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What’s a stinger, burner? Frazier v Ali and concussions.

08 Nov

If you’ve ever played football or watched it on TV you may have heard the announcer say something to this effect:
‘Looks like he’s got a stinger, so he’ll sit out this series’

So what is that and why does it keep your favorite player off the field. Though it is neurological in nature, a stinger/burner aka nerve pinch injury is not like a concussion (though both may happen with the same kind of hit) and shouldn’t require the player to miss the rest of the game as the rules state for NFL games.

When the bones of the neck are forcefully pushed to one side, as in the head and neck trauma that goes with every proper tackle, the nerves of the brachioplexus can be stretched or pinched (depending on the direction of the lateral head movement at the time of impact). These nerves are responsible for the moving the muscles in the arms, shoulders, forearms and legs (upper extremities) as well as sensation in the skin areas of the arms and hands. If they are injured by stretching or pinching (impingement is a better word) it can lead to symptoms of burning-like sensations, sharp nerve pain, and a temporary inability to functionally use ones hand and arm on one side.
Stingers rarely affect both arms simultaneously, though corresponding injuries to the musculature of the opposite side of the soft tissue also must be considered. Often players will not be able to raise their arms because the nerve has been agitated and time is needed to recover the function. Very much like when your leg falls asleep it takes a few seconds for the blood flow to get back into the legs, though in this case the refractory period is longer becuase an nerve has been injured.
Repeated stingers on the same side can lead to weakness and loss of function. Like a string that has been pulled taut to the point of snapping, the nerve has been elongated in a short period of time and though it did not snap, regaining its electrical conductance takes some time.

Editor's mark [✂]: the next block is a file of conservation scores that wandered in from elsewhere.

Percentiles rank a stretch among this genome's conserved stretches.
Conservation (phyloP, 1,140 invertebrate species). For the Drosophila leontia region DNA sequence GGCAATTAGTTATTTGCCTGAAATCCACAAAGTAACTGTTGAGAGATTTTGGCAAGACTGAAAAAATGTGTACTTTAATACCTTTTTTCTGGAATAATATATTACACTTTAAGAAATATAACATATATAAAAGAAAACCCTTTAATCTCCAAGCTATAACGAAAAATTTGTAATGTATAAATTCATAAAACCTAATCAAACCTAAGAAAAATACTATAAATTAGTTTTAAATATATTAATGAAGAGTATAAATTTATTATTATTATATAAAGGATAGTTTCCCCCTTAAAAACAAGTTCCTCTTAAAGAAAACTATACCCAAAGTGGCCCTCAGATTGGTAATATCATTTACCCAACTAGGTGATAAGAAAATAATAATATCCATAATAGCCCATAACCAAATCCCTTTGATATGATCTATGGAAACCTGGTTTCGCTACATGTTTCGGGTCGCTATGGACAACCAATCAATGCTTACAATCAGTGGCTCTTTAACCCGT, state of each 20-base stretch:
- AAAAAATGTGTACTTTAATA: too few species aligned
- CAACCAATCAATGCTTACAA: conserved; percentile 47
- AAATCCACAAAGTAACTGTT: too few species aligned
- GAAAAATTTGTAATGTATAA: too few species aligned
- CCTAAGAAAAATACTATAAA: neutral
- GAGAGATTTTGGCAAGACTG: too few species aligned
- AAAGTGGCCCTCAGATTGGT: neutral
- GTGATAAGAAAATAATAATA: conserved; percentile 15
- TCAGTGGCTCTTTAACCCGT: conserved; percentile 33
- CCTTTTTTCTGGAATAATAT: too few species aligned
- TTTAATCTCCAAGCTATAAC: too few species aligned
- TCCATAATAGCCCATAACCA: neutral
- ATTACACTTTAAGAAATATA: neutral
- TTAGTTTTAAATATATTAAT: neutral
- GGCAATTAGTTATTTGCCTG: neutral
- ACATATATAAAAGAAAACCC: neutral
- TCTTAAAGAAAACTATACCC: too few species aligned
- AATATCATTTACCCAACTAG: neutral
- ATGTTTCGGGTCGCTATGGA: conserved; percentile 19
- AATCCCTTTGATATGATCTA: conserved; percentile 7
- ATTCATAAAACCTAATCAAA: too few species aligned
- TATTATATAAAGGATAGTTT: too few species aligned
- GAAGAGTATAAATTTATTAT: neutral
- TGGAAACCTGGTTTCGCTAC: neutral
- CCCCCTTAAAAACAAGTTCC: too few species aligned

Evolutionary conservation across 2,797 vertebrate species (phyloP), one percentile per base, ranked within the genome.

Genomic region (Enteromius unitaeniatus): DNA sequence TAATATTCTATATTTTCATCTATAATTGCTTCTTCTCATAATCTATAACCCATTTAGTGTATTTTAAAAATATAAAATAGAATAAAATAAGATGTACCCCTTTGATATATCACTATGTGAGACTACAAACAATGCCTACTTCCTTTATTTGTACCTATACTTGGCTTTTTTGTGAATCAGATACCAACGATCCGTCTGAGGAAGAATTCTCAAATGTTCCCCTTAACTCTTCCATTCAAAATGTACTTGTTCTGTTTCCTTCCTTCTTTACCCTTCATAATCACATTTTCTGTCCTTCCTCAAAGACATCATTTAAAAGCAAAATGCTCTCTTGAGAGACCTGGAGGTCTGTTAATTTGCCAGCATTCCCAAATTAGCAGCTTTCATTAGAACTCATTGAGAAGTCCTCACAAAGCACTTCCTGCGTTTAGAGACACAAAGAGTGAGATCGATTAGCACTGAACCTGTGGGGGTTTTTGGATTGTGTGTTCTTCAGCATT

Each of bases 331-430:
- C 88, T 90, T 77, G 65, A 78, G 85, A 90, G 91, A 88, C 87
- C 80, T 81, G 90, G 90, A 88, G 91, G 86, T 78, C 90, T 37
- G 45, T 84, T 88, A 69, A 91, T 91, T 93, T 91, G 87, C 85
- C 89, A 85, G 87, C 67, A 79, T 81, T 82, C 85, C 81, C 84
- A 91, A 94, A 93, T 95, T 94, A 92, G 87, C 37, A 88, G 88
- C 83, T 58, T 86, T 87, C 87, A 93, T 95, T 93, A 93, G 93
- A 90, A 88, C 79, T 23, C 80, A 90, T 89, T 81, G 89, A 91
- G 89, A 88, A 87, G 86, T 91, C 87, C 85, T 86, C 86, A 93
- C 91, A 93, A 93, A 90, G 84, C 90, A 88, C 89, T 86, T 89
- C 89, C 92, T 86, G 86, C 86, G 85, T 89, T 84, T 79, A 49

However, unlike a concussion, the player may return when the pain has subsided and they can again use the limb. Concussions happen when the brain bounces off the walls of the cranium too violently causing neurological symptoms to occur. This can lead to abnormal headaches from possible swelling inside the cranium, nausea, nystagmus or strabismus of the eyes. Concussion are dangerous especially if they happen repeatedly and though many teams like the Steelers may find ways to circumvent the law by saying the player suffers from “concussion-like” symptoms and did not have a concussion is just a way of keeping a player, who probably shouldn’t be medically cleared to return to the field, in the game. I think independent neurologists not affiliated with any team should be one the sidelines of football games from the Pee Wee to the Pros, becuase repeated concussions can be not just fatal, but also endangers the person’s quality of life. If anybody wants to see what repeated concussions can do to a person watch “The Thrilla in Manilla” a documentary on the last Muhammed ALi v. Joe Frazier boxing match. Notice how “Smoking” Joe Frazier stares wide -eyed at his own footage, and we all know that Ali has Parkinson’s but the extant to which his maladies were affected by the outcome of that boxing match is debatable.

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Posted by on November 8, 2011 in Health Restorations

 

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